Two weeks ago, a hashtag began going viral in India: #LahuKaLagaan. It literally means the tax on blood.
That would be India’s tax on sanitary napkins — 12 to 15 percent on top of the 40 to 80 rupees (.60 cents to $1.25) for a package of eight. (Typically sold in an unmarked black plastic bag because India is not big on talking about menstrual topics.)
Cost is one reason that 88 percent of India’s 355 million menstruating women do not use sanitary napkins. The other reason is that the pads may not be available where they live. The data comes from a study by AC Nielsen published last year in the International Research Journal of Social Sciences.
The Indian government is now developing a new system for the taxation of goods and services (GST). SheSays, a youth-led organization focused on furthering the rights of women, decided to take up the tax issue through a cheeky online campaign, featuring comedian/actor Mallika Dua and Bollywood celebs like Shenaz Treasurywala.
In a one-minute video, Dua sends a message to Finance Minister Arun Jaitley: “It’s not like I signed up for a monthly blood subscription. It just happens. So why am I being punished for it?”
That video has had 1.8 million views since April 21.
The sarcastic tone of the campaign has resonated with Indian women — and men — who have been blasting Jaitley with messages about the taxation of pads. And it’s creating quite a stir. That’s exactly what the SheSays team was hoping for: not just a discussion about taxation but also opening up the discussion around menstruation.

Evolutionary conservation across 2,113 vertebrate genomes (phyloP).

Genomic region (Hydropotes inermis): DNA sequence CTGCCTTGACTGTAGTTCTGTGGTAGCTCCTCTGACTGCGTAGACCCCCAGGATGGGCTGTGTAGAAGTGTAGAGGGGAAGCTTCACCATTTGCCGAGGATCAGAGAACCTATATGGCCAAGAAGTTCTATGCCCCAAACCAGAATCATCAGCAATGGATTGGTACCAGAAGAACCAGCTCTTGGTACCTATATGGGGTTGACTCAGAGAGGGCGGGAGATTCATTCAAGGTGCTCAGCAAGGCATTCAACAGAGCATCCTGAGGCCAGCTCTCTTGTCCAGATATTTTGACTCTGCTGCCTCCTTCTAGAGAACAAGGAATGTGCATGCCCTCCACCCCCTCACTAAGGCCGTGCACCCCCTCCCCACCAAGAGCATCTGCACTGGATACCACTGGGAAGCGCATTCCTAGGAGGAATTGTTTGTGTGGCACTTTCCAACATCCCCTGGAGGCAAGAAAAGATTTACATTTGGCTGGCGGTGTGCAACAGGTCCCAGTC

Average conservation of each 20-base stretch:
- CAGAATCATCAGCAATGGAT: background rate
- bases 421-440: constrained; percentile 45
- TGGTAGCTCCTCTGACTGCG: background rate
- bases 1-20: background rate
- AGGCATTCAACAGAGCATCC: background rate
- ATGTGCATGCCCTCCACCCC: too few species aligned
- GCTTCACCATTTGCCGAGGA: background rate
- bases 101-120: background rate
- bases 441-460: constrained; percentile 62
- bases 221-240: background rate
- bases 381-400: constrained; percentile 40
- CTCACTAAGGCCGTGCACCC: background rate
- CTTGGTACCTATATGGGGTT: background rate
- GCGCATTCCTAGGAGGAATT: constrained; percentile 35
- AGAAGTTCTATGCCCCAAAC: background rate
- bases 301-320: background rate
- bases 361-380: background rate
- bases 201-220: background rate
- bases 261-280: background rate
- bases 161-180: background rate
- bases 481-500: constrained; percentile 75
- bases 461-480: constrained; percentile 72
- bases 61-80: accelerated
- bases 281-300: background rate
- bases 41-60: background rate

“We at SheSays believe that it is every Indian woman’s right to have the easiest access to sanitary napkins, which are essential for menstrual health and hygiene,” says Trisha Shetty, founder and CEO of the Mumbai-based organization. “We are hence petitioning for sanitary napkins to be considered tax-free under GST.”
All the noise online could have a real world impact. According to Shetty, SheSays has received a memo from the Ministry of Health and Family Welfare stating that the group’s concerns have been passed along to the GST Council “for perusal.” The next GST council meeting is scheduled for May 18 and 19. The new taxation policy will be rolled out by July.
Shetty wants to take it one step further. SheSays is also requesting that the central government and the government of the Maharashtra state, where the group is based, place vending machines that disperse inexpensive sanitary napkins in public toilets, government offices, and all government-funded educational institutions.
Meanwhile, some concerns are being raised about #LahuKaLagaan.
Amrita Saigal, co-founder of Saathi pads, a biodegradable sanitary napkin startup in India, is supportive of the campaign: “Removing the tax on sanitary pads will signal that the government supports access to basic human necessities.”
But cost isn’t the only problem, she says. “There is much more work to be done,” she says. Sanitary pads are often not sold or distributed in rural areas. There may be no official waste collection system in a community to dispose of them. And menstruation is something India just doesn’t like to talk about.
“Taboos around menstruation are so strong that many girls are unaware of what is happening the first time they get their period,” she says. She wants to make sure that these issues don’t get overlooked in all the talk about the tax.
Anshu Gupta, founder of Goonj, a Delhi-based social enterprise that repurposes donated cloth into napkins for women, is also concerned about the side effects of bringing down the cost of plastic pads. To date, Goonj has produced and dispensed 6 million pads made from recycled fabrics. They can be washed and reused.
“We welcome the move but with a cautionary note,” he says, referring to the waste problem that could result if millions more women started using plastic pads. “We must give tax rebates only after considering this aspect. We don’t want to create another bigger issue.”
Esha Chhabra is a journalist who covers public health, international development and the environment. Reach her @esh2440